However, it would appear prudent, particularly as it is not yet known how the relaxation of the wrongful trading provisions will be implemented, to continue to act, as if the wrongful trading provisions remain in place. This means:

  • Having regular board meetings and recording in writing the basis for any decisions to carry on trading and the prospects of surviving the crisis.
  • If the company is insolvent, recording on what basis the directors consider that insolvent liquidation or administration can be avoided. Will the company have access to any funding arrangements? Will any of the financial measures announced by the government assist in avoiding liquidation or administration?
  • What steps can be taken to protect the creditors’ position? In this respect it is also important to note that the duty to take creditors’ interest into consideration under section 172 of the Companies Act 2006 remains in force.

If in any doubt, directors should seek professional advice as to the extent of their duties and obligations under the existing (and once known revised) wrongful trading provisions and the law generally.

Insolvency Reforms

In addition, the government has stated that that it will shortly be introducing versions of the corporate insolvency reforms which were first proposed in 2016 and 2018. These reforms include:

  • A new business rescue moratorium : The new business rescue moratorium aims to give a companies in financial difficulty the opportunity to establish a rescue plan free from the threat of creditor enforcement. Currently a moratorium can only be obtained through the formal insolvency processes of CVA and administration.
  • A new restructuring tool: The new restructuring tool adopts some of the principles of the American ‘Chapter 11’ procedure, but actually most closely mirrors the current English ‘Scheme of Arrangement’. The new tool will allow a company to bind all its creditors to a restructuring plan, including groups of dissenting creditors.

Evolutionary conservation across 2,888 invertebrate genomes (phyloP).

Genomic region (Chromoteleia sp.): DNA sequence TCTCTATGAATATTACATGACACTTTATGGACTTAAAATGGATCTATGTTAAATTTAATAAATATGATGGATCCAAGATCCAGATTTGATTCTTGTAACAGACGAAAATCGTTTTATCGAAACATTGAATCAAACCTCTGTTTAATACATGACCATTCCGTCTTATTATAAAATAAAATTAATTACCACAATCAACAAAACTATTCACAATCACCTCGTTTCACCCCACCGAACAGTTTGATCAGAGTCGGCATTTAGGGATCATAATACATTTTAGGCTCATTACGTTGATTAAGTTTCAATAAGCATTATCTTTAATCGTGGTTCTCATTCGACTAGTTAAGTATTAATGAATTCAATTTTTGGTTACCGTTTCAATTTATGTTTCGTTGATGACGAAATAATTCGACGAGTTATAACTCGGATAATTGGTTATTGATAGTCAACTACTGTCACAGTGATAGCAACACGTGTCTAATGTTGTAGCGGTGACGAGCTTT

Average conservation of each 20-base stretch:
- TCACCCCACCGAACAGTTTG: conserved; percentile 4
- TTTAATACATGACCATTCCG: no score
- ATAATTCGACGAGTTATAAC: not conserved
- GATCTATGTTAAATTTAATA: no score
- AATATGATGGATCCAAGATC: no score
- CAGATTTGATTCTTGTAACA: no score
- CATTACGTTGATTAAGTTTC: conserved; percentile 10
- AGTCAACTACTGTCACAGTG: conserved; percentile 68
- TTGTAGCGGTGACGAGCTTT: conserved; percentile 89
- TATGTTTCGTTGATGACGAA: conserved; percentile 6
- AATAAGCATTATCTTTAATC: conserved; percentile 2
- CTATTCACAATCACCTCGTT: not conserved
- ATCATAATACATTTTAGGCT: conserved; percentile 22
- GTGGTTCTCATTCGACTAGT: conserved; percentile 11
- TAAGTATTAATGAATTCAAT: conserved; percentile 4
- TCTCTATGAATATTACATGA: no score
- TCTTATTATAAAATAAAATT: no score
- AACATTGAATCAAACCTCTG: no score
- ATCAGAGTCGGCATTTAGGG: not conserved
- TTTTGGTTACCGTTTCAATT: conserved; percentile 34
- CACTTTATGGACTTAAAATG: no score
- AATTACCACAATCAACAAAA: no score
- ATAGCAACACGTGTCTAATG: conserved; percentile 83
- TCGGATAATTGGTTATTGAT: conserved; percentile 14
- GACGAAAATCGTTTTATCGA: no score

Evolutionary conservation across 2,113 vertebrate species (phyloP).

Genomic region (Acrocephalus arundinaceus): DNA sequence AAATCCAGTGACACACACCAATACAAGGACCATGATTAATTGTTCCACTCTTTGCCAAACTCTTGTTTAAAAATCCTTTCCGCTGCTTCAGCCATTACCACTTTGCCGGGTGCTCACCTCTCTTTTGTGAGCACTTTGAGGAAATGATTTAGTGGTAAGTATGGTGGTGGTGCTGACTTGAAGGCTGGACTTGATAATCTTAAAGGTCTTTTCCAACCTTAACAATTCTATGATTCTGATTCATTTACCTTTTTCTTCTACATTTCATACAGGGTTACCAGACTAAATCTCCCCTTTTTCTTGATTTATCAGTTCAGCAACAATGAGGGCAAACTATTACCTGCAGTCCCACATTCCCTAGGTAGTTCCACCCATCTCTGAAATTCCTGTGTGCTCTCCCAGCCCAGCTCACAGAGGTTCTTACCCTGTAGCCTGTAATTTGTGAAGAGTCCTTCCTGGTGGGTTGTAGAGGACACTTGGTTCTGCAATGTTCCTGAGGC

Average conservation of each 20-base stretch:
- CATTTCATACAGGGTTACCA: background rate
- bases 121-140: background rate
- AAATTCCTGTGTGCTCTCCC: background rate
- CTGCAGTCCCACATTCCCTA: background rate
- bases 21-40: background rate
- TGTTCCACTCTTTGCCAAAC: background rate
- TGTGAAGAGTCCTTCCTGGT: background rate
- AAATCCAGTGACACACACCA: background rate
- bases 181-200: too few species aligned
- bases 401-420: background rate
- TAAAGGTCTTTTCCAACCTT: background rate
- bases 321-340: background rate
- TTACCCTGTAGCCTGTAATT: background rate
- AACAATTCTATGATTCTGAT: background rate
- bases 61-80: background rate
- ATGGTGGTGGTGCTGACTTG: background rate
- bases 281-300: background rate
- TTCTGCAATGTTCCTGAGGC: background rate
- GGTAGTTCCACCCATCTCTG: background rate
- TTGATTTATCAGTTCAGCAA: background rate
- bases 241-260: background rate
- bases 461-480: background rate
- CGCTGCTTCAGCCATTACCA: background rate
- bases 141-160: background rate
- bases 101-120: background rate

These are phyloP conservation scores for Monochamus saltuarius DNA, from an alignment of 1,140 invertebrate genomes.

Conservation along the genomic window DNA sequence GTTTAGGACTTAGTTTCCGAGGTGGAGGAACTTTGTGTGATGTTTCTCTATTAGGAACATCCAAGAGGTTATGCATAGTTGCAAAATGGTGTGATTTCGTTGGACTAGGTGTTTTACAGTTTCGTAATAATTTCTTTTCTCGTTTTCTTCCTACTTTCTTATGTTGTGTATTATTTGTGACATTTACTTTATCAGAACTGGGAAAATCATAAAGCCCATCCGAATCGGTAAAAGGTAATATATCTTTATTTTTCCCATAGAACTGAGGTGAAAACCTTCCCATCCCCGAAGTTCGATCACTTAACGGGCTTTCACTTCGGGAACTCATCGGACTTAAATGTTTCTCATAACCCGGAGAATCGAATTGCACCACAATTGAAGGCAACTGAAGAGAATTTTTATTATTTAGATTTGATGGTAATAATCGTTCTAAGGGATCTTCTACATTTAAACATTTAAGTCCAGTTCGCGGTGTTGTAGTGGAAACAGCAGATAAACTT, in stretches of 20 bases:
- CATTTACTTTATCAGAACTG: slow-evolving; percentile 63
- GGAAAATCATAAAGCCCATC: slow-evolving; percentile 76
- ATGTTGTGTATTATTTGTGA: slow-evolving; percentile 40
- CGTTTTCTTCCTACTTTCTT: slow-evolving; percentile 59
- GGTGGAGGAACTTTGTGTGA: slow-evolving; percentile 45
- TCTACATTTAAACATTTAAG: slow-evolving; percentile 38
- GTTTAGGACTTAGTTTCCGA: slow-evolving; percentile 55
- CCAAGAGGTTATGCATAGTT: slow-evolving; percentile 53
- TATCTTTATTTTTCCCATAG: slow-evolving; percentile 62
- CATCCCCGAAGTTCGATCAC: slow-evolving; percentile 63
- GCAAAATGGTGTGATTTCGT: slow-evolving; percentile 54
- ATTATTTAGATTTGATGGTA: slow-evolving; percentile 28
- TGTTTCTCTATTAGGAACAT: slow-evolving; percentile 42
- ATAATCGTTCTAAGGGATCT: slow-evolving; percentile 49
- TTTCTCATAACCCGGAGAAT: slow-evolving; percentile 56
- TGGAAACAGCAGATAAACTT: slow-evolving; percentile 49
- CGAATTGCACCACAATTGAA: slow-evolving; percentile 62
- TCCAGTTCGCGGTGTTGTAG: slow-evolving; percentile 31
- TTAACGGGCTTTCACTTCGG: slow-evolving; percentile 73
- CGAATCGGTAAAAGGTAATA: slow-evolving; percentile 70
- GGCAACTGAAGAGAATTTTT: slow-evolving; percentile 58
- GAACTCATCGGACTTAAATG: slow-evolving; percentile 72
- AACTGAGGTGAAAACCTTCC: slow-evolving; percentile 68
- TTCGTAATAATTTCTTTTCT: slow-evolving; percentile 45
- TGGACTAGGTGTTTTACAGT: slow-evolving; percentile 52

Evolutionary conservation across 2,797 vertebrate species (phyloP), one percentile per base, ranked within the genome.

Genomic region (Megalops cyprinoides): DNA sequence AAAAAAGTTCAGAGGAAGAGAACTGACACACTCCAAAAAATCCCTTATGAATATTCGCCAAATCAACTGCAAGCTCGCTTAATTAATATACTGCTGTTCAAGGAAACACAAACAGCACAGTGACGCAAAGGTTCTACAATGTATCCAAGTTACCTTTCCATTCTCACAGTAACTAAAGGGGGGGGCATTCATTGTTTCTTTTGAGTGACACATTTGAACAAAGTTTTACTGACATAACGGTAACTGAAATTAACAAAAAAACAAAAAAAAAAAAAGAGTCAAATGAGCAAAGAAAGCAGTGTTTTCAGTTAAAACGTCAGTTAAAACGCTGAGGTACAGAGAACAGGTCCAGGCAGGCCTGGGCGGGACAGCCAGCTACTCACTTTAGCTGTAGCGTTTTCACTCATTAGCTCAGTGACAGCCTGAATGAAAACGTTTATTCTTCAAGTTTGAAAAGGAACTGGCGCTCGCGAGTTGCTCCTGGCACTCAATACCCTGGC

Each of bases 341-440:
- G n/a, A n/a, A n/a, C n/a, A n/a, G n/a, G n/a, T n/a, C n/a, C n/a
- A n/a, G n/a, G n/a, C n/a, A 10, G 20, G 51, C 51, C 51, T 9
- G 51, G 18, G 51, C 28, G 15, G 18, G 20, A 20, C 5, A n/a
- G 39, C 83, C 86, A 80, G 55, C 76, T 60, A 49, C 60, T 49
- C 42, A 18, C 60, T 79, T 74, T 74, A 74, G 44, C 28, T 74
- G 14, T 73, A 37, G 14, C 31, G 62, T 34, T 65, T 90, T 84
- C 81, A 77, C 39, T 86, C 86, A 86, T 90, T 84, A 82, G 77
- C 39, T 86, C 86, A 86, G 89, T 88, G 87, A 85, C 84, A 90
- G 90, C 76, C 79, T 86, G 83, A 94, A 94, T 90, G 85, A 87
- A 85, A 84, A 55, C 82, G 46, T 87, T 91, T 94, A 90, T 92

• Prohibition of ‘termination clauses’ in insolvency: This reform aims to address the challenge faced when rescuing businesses, namely that that suppliers use clauses in contracts which allow them to stop supplying a company in an insolvency procedure. However, the proposed prohibition will not impact suppliers’ ability to terminate contracts on any other grounds.

The Government is yet to legislate on these announcements, so exactly how they will take effect remains to be seen.

Next steps

We have seen the Government announce an unprecedented range of measures to support businesses and ​business owners through the current crisis to minimise the economic impact that they feel.

Although this article gives an overview of some of these meausres, it does not comprise an exhaustive list and the government guidance is frequently updated. We advise that you seek legal advice for more information on any of these measures and how they may affect your business.

Petra van Dijk is an Associate Solicitor in Spratt Endicott’s Dispute Resolution practice, specialising in contentious and non-contentious insolvency. Contact Petra on

*Disclaimer: While everything has been done to ensure the accuracy of the contents of this article, it is a general guide only. It is not comprehensive and does not constitute legal advice. Specific legal advice should be sought in relation to the particular facts of a given situation. ​